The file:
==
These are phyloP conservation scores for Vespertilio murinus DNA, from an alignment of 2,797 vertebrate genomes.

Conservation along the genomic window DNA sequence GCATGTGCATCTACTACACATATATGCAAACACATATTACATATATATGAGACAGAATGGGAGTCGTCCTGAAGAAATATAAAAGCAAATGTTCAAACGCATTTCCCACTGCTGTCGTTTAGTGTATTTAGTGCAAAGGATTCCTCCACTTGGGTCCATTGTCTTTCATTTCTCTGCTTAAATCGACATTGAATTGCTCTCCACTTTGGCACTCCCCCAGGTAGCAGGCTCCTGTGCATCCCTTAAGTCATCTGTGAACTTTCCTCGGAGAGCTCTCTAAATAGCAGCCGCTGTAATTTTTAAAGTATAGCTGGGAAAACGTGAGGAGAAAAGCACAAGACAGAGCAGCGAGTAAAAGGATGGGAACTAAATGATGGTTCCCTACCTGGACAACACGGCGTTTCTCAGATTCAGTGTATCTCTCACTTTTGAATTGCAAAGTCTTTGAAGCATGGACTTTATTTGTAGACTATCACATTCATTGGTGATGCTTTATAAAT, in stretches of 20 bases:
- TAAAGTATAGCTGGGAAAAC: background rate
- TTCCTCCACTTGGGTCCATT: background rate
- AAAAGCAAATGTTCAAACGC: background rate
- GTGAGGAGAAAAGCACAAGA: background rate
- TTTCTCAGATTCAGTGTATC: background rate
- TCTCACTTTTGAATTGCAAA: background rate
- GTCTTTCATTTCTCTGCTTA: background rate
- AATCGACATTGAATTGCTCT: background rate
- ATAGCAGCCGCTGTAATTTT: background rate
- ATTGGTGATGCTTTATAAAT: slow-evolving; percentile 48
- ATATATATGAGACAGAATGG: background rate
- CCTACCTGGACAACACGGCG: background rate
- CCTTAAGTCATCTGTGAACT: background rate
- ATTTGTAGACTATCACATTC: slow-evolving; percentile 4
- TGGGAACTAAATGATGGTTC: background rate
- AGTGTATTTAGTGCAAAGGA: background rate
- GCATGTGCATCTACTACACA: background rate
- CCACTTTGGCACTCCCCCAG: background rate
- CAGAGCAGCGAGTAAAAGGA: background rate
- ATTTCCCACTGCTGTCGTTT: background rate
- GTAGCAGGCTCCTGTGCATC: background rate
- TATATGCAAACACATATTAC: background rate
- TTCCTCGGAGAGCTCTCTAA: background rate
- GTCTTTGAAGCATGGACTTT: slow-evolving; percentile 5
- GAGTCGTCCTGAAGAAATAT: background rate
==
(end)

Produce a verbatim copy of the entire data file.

These are phyloP conservation scores for Vespertilio murinus DNA, from an alignment of 2,797 vertebrate genomes.

Conservation along the genomic window DNA sequence GCATGTGCATCTACTACACATATATGCAAACACATATTACATATATATGAGACAGAATGGGAGTCGTCCTGAAGAAATATAAAAGCAAATGTTCAAACGCATTTCCCACTGCTGTCGTTTAGTGTATTTAGTGCAAAGGATTCCTCCACTTGGGTCCATTGTCTTTCATTTCTCTGCTTAAATCGACATTGAATTGCTCTCCACTTTGGCACTCCCCCAGGTAGCAGGCTCCTGTGCATCCCTTAAGTCATCTGTGAACTTTCCTCGGAGAGCTCTCTAAATAGCAGCCGCTGTAATTTTTAAAGTATAGCTGGGAAAACGTGAGGAGAAAAGCACAAGACAGAGCAGCGAGTAAAAGGATGGGAACTAAATGATGGTTCCCTACCTGGACAACACGGCGTTTCTCAGATTCAGTGTATCTCTCACTTTTGAATTGCAAAGTCTTTGAAGCATGGACTTTATTTGTAGACTATCACATTCATTGGTGATGCTTTATAAAT, in stretches of 20 bases:
- TAAAGTATAGCTGGGAAAAC: background rate
- TTCCTCCACTTGGGTCCATT: background rate
- AAAAGCAAATGTTCAAACGC: background rate
- GTGAGGAGAAAAGCACAAGA: background rate
- TTTCTCAGATTCAGTGTATC: background rate
- TCTCACTTTTGAATTGCAAA: background rate
- GTCTTTCATTTCTCTGCTTA: background rate
- AATCGACATTGAATTGCTCT: background rate
- ATAGCAGCCGCTGTAATTTT: background rate
- ATTGGTGATGCTTTATAAAT: slow-evolving; percentile 48
- ATATATATGAGACAGAATGG: background rate
- CCTACCTGGACAACACGGCG: background rate
- CCTTAAGTCATCTGTGAACT: background rate
- ATTTGTAGACTATCACATTC: slow-evolving; percentile 4
- TGGGAACTAAATGATGGTTC: background rate
- AGTGTATTTAGTGCAAAGGA: background rate
- GCATGTGCATCTACTACACA: background rate
- CCACTTTGGCACTCCCCCAG: background rate
- CAGAGCAGCGAGTAAAAGGA: background rate
- ATTTCCCACTGCTGTCGTTT: background rate
- GTAGCAGGCTCCTGTGCATC: background rate
- TATATGCAAACACATATTAC: background rate
- TTCCTCGGAGAGCTCTCTAA: background rate
- GTCTTTGAAGCATGGACTTT: slow-evolving; percentile 5
- GAGTCGTCCTGAAGAAATAT: background rate